Either the tenant or the landlord may terminate the lease by giving a minimum of 30 days written notice. The 30 days notice can be given on any day of the month, except when there is a lease clause which specifically states that notice of termination must be given on the first or last of the month, which ours does not. I gave written notice on the 15th of September and I will vacate the premises by 15th of October.
posted by muddgirl at 7:27 AM on September 21, 2010


Yeah, just because you are occupying the property after the expiration of the lease does not mean that you are "under no obligation." Most leases do contain provisions that govern the terms of your occupancy after the lease term expires if you go month-to-month thereafter. Also, many municipalities have their own laws that establish defaults for month-to-month tenancy (whether that tenancy follows a lease term or not).

All that to say that just because you don't have a new signed agreement doesn't mean you don't have obligations. Leases in a lot of places don't need to be signed at all -- it's just better for everyone if they are so that there's a written instrument everyone can point to in case of disputes. And, of course, the lease you DID sign may in fact speak to the current conditions anyway.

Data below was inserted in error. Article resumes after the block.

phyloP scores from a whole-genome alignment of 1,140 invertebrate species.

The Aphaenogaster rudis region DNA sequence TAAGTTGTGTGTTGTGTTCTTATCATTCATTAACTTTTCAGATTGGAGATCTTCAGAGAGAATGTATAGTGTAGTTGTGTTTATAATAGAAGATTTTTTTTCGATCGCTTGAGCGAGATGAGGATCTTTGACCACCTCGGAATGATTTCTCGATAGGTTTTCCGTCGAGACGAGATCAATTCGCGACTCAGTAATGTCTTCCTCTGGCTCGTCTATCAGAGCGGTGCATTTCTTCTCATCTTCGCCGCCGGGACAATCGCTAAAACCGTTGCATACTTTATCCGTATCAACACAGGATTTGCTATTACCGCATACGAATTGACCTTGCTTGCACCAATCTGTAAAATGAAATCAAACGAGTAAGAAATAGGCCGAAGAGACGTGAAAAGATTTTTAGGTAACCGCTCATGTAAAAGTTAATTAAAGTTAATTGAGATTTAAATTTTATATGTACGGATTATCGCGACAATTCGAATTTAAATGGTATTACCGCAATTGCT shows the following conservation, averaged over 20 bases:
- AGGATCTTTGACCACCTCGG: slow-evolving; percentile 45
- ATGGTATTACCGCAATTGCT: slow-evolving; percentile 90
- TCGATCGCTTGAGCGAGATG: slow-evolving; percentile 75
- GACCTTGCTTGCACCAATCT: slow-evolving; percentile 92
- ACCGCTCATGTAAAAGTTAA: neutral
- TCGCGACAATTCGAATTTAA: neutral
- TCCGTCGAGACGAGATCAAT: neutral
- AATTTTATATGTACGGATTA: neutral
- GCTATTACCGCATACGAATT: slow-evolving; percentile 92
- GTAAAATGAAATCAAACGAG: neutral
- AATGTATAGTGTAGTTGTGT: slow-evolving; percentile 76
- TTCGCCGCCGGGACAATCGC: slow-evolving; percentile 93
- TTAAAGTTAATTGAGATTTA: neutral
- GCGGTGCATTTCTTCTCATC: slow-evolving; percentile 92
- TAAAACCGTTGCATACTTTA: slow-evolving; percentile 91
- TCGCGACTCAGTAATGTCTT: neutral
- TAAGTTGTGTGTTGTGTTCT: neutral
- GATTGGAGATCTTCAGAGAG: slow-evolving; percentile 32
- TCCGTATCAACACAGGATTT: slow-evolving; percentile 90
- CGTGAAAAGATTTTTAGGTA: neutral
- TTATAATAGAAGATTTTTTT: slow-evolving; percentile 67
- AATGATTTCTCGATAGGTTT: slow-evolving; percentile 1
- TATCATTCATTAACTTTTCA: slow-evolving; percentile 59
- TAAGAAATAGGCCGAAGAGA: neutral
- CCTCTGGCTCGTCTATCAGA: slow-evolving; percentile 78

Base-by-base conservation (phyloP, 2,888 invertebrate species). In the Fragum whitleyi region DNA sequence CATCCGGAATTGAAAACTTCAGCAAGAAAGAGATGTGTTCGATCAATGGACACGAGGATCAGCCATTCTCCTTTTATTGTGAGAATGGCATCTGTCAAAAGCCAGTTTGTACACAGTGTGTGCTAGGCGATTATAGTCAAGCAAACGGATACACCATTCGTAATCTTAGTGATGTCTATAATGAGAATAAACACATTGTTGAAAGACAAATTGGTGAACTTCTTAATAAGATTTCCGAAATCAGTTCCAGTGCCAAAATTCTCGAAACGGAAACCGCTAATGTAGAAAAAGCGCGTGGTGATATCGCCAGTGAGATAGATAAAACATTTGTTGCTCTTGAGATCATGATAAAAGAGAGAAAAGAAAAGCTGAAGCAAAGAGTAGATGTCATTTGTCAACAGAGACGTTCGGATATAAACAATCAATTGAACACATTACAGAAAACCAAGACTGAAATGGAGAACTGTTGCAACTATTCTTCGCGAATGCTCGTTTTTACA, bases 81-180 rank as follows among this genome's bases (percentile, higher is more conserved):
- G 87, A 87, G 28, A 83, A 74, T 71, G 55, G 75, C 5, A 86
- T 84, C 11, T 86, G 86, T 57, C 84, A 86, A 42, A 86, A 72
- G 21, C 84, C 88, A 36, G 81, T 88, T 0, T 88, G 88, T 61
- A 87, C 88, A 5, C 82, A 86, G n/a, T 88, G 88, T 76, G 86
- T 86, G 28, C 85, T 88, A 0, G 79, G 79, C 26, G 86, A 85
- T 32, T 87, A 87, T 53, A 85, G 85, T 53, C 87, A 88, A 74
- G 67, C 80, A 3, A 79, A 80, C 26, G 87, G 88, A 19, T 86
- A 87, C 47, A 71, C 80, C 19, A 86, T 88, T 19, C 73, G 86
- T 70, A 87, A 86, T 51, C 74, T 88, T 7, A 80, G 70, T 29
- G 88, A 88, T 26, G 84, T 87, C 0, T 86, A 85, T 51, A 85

Re-read your lease, see if it has a provision regarding post-lease month-to-month tenancy, look up your local laws (or call a local tenants rights organization), and don't assume you can just depart when you want and/or without notice.
posted by devinemissk at 7:28 AM on September 21, 2010


I am the Walrus - Yes, I do live in Michigan, sorry, forgot to put that in there.

My lease doesn't say anything about month-to-month arrangements. The extent of what I was told at the time was that it would automatically slip into month-to-month status after the year had expired, if I chose not to renew my lease.